Angeliki Katsenou | University of Bristol | September 29, 2020 | 10:00 (CET, 08:00 UTC)
Abstract: Cisco reported in the past reports that the video data share was expected to reach 80% by the year 2023. However, due to the pandemic and recently imposed a remote work lifestyle, this figure is expected to increase even more. Except for the on-demand and conferencing services, the number of users that are generating, storing, and sharing their content usually through either social media platforms or video-sharing platforms is increasing. Meanwhile from the video coding perspective, as video technologies evolve towards improved compression performance, their complexity inversely increases.
A challenge that many video service providers face is the heterogeneity of networks and display devices for streaming, as well as dealing with a wide variety of content with different encoding performance. In the past, a fixed bit rate ladder solution based on a „fitting all“ approach has been employed. However, such a content-tailored solution is highly demanding; the computational and financial cost of constructing the convex hull per video by encoding at all resolutions and quantization levels is huge. In this talk, we present a content-agnostic approach that exploits machine learning to predict the bit rate ladder with only a small number of encodes required.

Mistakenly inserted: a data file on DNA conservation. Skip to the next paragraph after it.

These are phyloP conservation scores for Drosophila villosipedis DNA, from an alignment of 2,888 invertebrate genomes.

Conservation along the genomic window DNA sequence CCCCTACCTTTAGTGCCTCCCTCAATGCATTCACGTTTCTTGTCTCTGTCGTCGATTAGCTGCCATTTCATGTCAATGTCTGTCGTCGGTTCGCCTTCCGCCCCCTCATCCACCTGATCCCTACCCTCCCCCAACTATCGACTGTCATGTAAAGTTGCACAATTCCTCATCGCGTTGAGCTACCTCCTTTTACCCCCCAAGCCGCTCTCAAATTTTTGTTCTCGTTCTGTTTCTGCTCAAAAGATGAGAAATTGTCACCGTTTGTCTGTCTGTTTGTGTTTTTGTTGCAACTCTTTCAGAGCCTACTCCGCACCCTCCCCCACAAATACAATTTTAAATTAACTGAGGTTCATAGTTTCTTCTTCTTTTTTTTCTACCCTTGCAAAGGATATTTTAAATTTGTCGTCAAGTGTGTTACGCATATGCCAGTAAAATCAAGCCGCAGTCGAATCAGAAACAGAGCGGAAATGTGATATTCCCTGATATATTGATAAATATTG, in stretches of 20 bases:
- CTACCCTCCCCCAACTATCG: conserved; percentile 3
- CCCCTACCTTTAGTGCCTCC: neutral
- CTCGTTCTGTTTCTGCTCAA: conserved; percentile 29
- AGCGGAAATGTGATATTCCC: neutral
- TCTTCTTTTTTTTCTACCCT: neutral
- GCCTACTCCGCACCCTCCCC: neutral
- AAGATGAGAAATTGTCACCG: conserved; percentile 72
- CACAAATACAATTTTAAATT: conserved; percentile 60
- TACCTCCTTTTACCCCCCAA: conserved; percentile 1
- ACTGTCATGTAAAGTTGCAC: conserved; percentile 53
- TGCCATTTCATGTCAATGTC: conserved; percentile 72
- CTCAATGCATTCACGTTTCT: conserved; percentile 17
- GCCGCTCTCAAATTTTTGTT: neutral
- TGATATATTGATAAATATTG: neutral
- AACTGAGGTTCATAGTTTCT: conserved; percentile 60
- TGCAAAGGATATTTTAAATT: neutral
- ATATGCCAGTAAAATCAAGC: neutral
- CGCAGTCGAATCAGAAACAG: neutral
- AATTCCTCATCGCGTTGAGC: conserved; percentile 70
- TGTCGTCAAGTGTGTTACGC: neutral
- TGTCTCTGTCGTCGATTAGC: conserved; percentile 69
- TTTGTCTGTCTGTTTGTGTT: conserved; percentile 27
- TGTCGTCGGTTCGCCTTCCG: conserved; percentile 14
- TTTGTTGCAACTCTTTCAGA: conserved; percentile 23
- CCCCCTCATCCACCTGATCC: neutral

Bio: Angeliki Katsenou is a Leverhulme Early Career Fellow and is with the Visual Information Lab at the University of Bristol since 2015. She obtained her Ph.D. degree from the Department of Computer Science and Engineering, University of Ioannina, Greece (2014). She received her Diploma in Electrical and Computer Engineering and an M.Sc. degree in Signal and Image Processing from the University of Patras, Greece. She has experience in several FP7 EC-funded and EPSRC projects, such as MSCA-ITN PROVISION and EPSRC Platform Grant EP/M000885/1. Her research interests include perceptual video analysis, video compression, image/video quality, and resource allocation for video communication systems. She has also been involved with conference organization activities and is currently one of the Technical Program Co-Chairs for Picture Coding Symposium (PCS) 2021, Bristol, UK.